In this page will be explained the ski route from Monterosa hut to the summits Nordend and Dufour, that have in commons 90% of the way. And also, two different approach to the refuge: from Zermatt (Switzerland) and from Cervinia (Italy).
This route follow more or less the same "normal route" of summertime, and due to the position and the altitude, it can be done on ski from march untill june.The brand new refuge, built 100 meters above the old one, is mostly full up, and the booking it is strictly recommended on its website 24h before the arrival.
Monterosa group seen from Rotenboden.
Approach from Cervinia (I)
From Cervinia village, take the cable cars to "Testa Grigia" also known as Plateau Rosà (3.480m), which is the higest point reachable from the italian side. From here ski down shortly on the pists that take to Zermatt, and than leave the pist on the right side to take the begin of the "Unter Theodulgletscher"(below the cables of the Kleine Matterhorn lift). Descent the glacier on the left side avoiding the numerous crevasses in the middle of it, pointing to the flat Gornergletscher which the Theodulgletscher is tributary. From here, the enormous Gornergletscher is visible coming down from the summits of Monterosa towards the village of Zermatt. Pass through the flat glacier to east direction and below the Breithorn group, untill it's divided in two parts. Above the morraine, the refuge should be visible 100 meters over it, on a rocky area called "Unter Plattje" (2.883m). During the descent of the route, ski down across the entire Gorner glacier, untill it narrows into a canyon that leads to the pastures above Zermatt. Here a cable car station called "Fury" 1886m, permits to get back to the pists of Testa Grigia and Cervinia. This is a beatiful route, but possible only in early time when the snow is enough, and "Fury" station is reachable easily. Easy to loose the way with bad weather, so recommended a mountain guide. (Also much cheaper than the approach from Zermatt!!)
Approach from Zermatt (CH)
From the village of Zermatt, take the cog railway to "Gornergrat" station (3.089m), and exit to the stop called "Rotenboden" (2.819m). From here, awesome view to the all summits of Monterosa group. A blue signal indicates the path that leads to Montrosahütte. The path could be covered of snow, or fully clean related to the period. Anyway, get to the glacier with a long traverse and point to a lake at the base of the morraine where the refuge is placed. Few iron ladders helps to get down to the glacier. This is the common way to get the refuge; shorter and faster than the italian one. The negative thing is that the Rotenboden rail station is 250 meters above the galcier. Meters that have to be climbed back after the 1.800 meters drop of the route to the summit! 2.050m in total.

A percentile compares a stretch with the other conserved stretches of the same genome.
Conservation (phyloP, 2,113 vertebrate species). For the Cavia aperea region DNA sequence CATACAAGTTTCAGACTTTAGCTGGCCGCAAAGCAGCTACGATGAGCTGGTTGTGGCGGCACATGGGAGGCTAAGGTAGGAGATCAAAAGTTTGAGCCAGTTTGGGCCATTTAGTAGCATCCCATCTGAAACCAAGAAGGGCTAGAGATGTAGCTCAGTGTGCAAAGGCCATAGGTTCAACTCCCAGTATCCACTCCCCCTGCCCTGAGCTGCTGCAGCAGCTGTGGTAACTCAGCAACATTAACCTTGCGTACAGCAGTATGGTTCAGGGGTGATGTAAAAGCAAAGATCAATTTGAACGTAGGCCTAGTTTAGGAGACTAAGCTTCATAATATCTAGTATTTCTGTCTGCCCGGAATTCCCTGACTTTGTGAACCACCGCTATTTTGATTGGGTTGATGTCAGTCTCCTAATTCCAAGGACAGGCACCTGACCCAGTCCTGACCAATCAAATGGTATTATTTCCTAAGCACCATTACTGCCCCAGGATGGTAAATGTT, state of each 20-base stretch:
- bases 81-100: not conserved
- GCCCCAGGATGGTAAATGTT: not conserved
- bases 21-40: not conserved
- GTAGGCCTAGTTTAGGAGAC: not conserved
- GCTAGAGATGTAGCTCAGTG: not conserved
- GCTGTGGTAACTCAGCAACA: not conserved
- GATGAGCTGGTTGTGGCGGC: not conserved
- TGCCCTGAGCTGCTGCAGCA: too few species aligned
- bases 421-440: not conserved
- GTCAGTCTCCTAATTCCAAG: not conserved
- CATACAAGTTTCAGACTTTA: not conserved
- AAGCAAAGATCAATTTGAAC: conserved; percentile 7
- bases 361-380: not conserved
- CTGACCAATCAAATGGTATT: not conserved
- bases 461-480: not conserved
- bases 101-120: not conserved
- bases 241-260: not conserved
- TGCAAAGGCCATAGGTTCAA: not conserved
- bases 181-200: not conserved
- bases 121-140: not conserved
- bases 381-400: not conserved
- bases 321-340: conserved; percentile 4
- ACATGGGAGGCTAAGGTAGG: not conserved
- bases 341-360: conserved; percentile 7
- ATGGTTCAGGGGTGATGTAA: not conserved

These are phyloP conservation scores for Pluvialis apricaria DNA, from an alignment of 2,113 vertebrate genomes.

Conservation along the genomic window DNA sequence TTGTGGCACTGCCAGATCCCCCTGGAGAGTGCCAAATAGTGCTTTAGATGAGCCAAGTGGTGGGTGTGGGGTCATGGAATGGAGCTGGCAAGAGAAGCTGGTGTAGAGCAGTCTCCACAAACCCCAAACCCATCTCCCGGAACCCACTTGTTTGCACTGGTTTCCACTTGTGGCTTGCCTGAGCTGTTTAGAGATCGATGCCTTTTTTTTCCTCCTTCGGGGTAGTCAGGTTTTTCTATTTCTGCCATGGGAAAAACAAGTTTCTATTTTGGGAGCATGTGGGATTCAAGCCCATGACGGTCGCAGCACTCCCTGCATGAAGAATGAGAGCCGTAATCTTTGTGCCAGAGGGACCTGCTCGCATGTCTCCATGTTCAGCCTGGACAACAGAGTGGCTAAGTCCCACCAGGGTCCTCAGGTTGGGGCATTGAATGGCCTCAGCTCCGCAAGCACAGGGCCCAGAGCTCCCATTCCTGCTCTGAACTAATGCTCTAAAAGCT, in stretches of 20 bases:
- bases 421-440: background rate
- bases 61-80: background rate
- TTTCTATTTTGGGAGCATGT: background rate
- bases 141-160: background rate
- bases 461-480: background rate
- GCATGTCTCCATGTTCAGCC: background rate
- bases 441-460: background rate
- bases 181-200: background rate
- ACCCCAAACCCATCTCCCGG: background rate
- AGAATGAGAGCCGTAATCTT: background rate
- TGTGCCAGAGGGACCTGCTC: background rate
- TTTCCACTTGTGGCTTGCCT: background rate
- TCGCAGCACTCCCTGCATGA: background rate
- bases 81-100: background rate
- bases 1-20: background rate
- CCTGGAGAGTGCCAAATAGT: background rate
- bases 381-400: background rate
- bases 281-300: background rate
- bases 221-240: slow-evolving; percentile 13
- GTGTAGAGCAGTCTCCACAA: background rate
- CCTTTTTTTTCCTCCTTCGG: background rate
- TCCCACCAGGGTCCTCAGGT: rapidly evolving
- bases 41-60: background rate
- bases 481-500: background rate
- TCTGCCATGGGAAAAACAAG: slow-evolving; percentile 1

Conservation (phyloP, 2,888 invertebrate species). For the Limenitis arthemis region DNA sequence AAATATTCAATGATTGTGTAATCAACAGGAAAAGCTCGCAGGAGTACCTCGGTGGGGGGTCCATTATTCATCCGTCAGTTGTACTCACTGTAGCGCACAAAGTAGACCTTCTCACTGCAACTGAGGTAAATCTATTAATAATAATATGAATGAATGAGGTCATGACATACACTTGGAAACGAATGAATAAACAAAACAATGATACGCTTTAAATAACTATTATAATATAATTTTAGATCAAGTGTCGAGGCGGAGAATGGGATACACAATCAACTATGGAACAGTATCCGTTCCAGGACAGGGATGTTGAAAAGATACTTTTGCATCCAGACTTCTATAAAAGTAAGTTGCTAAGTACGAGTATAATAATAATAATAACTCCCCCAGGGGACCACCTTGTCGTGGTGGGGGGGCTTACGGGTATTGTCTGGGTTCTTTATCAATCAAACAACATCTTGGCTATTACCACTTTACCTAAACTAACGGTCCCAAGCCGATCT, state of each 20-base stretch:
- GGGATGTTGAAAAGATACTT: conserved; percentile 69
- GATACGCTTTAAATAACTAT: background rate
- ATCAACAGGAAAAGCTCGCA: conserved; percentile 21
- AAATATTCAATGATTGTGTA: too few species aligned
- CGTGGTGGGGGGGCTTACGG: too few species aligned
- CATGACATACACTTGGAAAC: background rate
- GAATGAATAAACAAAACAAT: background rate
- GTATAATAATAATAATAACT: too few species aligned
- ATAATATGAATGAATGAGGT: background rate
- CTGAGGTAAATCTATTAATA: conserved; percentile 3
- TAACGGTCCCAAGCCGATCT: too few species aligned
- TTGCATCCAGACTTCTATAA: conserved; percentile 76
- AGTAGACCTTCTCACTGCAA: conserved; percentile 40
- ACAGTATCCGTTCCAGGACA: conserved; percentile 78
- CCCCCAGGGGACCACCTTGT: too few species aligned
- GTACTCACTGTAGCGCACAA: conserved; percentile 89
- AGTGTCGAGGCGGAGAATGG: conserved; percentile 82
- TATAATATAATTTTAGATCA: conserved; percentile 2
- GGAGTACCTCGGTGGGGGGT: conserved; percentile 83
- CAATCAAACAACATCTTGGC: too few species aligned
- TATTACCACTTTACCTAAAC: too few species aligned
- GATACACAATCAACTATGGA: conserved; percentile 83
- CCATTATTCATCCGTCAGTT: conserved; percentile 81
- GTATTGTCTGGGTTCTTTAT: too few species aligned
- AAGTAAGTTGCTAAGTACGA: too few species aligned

Red line: Route from Cervinia
Green line: Route from Zermatt
Yellow lines: Routes to the summits
Nordend (4.609m): From the refuge (breackfast time around 4h'00 o'clock am), go up the easy slope at the begin, and than steeper on the rocky promontory called "Ober Plattje". The glacier begin here (Monterosagletscher). It consists in continuous change of slopes between huge serracs. During the spring the crevasses aren't a lot. Once reached the foot of the summits, the slope become more fractured. The last big crevasses as to be crossed with crampons and axe, and the difficulty change year by year. The glacier finish with a snow saddle called Silbersattel(4.517m). Leave the ski in a secure position, and follow the snow ridge on your left side, that takes to the rocky summit of Nordend. The ridge is easy, but big ice framing on the east wall could be very dangerous. BSA/PD Dufour spitze (4.634m):
Route A: From the Silbersattel, the Dufour spitze is visible as a long ridge, that descent towards west with rocks at the begin and than with a snow back. From the plateau a couloir rarely clean af ice permits to get the summit, with same fixed ropes placed recently. Same rappeling for the descent. This is the common and easyest way to the summit. Often crowded. BSA/PD+ Route B: As before explained, the Dufour spitze begin from the glacier, with a snow shoulder that leads to the rocky summit. Get the base of the shouder almost at the altitude of 4.000m. Climb it with ski or foot, depending on the ice conditions. When the ridge become wery narrow, leave the ski, and carry on foot easily till the cross on the summit. Route more direct, but could be dangerous if the ridge is too icey. OSA/PD.
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